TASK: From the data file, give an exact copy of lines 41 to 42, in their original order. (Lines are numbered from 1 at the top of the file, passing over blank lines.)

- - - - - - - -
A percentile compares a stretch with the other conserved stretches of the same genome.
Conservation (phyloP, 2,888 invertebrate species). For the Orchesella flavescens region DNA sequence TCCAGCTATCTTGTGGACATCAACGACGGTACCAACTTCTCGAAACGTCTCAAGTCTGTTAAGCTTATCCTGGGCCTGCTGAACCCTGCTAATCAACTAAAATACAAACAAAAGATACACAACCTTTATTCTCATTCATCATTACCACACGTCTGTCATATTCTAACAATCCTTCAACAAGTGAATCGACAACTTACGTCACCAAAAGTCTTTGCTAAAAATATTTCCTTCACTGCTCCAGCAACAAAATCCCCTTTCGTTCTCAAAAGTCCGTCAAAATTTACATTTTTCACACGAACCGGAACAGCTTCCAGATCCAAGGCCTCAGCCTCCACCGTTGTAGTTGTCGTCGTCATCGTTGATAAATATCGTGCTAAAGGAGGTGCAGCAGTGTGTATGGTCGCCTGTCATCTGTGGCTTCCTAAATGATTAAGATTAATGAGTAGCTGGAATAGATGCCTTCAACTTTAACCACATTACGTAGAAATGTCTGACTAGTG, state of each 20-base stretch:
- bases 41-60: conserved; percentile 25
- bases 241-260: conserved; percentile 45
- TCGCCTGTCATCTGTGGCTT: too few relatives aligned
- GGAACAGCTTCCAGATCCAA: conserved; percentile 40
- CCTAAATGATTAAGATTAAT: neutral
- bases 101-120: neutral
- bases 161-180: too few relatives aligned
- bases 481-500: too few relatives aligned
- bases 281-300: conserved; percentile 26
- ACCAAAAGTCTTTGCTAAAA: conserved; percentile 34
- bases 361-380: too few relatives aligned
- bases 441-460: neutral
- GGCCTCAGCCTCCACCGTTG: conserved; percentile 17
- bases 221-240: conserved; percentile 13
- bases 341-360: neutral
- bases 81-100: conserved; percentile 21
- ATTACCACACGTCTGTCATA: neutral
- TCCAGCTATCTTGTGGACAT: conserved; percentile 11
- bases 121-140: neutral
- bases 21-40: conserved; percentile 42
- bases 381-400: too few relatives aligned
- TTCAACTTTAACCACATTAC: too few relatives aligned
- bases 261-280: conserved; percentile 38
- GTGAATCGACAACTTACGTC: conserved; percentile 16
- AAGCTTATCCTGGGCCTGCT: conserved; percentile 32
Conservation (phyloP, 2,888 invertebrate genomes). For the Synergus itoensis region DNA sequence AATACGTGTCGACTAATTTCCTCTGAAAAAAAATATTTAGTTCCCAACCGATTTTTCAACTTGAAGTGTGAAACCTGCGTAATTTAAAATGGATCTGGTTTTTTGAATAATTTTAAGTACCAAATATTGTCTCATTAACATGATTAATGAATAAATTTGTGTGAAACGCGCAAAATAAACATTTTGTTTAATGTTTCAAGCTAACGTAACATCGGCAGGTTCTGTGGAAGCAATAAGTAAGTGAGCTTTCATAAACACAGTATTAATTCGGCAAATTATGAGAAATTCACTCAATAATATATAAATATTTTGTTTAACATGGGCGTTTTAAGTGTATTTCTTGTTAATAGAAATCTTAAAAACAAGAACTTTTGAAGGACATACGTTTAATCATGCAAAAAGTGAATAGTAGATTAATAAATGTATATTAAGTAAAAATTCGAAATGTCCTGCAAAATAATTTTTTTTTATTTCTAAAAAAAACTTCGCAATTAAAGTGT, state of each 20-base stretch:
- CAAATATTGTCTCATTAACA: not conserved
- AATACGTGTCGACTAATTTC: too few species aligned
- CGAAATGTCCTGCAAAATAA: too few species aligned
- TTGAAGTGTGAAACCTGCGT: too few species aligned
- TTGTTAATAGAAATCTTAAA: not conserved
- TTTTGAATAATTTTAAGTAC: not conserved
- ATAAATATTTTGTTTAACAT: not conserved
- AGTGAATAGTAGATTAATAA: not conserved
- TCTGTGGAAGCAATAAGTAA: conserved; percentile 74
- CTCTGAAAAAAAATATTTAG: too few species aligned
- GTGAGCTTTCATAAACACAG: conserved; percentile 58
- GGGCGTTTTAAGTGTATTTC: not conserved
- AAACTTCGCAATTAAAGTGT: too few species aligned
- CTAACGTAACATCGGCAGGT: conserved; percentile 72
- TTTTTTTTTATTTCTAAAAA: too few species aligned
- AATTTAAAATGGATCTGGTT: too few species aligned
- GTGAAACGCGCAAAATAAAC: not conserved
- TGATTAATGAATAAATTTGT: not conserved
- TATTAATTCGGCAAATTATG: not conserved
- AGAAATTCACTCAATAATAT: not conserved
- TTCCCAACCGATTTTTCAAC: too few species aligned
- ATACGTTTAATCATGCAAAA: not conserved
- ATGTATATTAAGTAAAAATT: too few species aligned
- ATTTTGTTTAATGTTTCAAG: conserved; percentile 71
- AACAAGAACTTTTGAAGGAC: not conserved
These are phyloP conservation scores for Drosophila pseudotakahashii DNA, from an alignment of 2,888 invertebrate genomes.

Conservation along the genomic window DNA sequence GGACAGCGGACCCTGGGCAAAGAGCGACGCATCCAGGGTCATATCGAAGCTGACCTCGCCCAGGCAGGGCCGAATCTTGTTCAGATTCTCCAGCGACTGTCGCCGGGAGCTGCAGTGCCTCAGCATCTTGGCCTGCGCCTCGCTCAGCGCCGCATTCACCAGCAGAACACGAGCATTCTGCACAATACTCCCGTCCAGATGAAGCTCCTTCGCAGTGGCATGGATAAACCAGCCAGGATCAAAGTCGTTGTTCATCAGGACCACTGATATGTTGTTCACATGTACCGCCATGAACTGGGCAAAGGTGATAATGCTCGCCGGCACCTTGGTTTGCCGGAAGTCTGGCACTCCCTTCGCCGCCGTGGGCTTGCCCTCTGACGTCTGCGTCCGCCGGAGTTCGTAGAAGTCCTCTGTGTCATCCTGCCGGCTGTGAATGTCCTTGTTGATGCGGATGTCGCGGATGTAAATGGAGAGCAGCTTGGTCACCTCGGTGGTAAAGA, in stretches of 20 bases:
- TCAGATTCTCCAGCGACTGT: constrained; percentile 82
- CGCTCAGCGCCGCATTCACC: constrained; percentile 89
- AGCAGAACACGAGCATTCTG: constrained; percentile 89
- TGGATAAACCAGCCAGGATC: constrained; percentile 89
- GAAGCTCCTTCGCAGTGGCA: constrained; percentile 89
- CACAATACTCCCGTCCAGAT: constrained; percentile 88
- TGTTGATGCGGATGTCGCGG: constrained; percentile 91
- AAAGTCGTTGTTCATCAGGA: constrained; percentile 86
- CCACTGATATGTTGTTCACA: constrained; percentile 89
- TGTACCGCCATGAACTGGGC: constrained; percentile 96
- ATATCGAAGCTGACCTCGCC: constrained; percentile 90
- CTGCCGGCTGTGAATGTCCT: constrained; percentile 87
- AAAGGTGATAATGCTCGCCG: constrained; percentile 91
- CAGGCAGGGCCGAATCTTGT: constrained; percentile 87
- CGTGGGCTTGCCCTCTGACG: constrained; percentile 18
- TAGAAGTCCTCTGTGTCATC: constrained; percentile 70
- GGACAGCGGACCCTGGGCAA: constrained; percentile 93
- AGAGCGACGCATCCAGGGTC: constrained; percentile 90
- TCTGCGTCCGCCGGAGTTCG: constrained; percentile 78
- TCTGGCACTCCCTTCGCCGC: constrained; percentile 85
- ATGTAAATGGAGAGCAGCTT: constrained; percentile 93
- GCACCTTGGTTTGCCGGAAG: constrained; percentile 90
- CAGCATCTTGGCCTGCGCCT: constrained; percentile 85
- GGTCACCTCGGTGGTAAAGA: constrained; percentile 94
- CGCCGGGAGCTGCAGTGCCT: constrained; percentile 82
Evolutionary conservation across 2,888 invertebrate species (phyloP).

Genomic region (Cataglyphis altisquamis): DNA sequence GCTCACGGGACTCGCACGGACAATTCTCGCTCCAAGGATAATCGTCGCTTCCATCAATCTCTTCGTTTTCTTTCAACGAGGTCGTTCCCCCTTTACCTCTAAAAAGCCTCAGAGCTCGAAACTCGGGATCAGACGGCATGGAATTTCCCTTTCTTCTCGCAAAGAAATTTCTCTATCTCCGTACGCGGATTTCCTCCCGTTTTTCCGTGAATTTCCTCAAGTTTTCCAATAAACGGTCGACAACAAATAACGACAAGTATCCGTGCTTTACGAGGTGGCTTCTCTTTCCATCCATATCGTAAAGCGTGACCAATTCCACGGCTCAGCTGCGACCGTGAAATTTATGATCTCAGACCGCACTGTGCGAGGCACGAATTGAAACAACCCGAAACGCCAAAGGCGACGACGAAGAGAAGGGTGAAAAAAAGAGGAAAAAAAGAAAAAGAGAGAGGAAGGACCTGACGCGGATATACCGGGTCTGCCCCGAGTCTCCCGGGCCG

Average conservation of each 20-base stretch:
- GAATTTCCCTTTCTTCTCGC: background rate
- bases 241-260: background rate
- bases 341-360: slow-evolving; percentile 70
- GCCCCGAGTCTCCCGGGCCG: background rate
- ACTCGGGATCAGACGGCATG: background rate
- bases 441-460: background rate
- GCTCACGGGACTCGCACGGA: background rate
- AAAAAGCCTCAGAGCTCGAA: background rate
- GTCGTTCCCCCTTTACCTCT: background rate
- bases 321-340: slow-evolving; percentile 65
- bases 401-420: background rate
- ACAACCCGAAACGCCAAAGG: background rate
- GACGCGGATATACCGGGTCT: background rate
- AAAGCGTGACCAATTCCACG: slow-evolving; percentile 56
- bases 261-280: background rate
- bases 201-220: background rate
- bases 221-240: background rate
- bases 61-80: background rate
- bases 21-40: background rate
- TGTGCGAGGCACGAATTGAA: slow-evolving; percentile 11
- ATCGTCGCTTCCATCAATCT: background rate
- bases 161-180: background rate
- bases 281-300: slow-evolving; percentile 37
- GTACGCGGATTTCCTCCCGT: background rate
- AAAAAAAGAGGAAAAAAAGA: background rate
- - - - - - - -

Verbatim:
- AAACTTCGCAATTAAAGTGT: too few species aligned
- CTAACGTAACATCGGCAGGT: conserved; percentile 72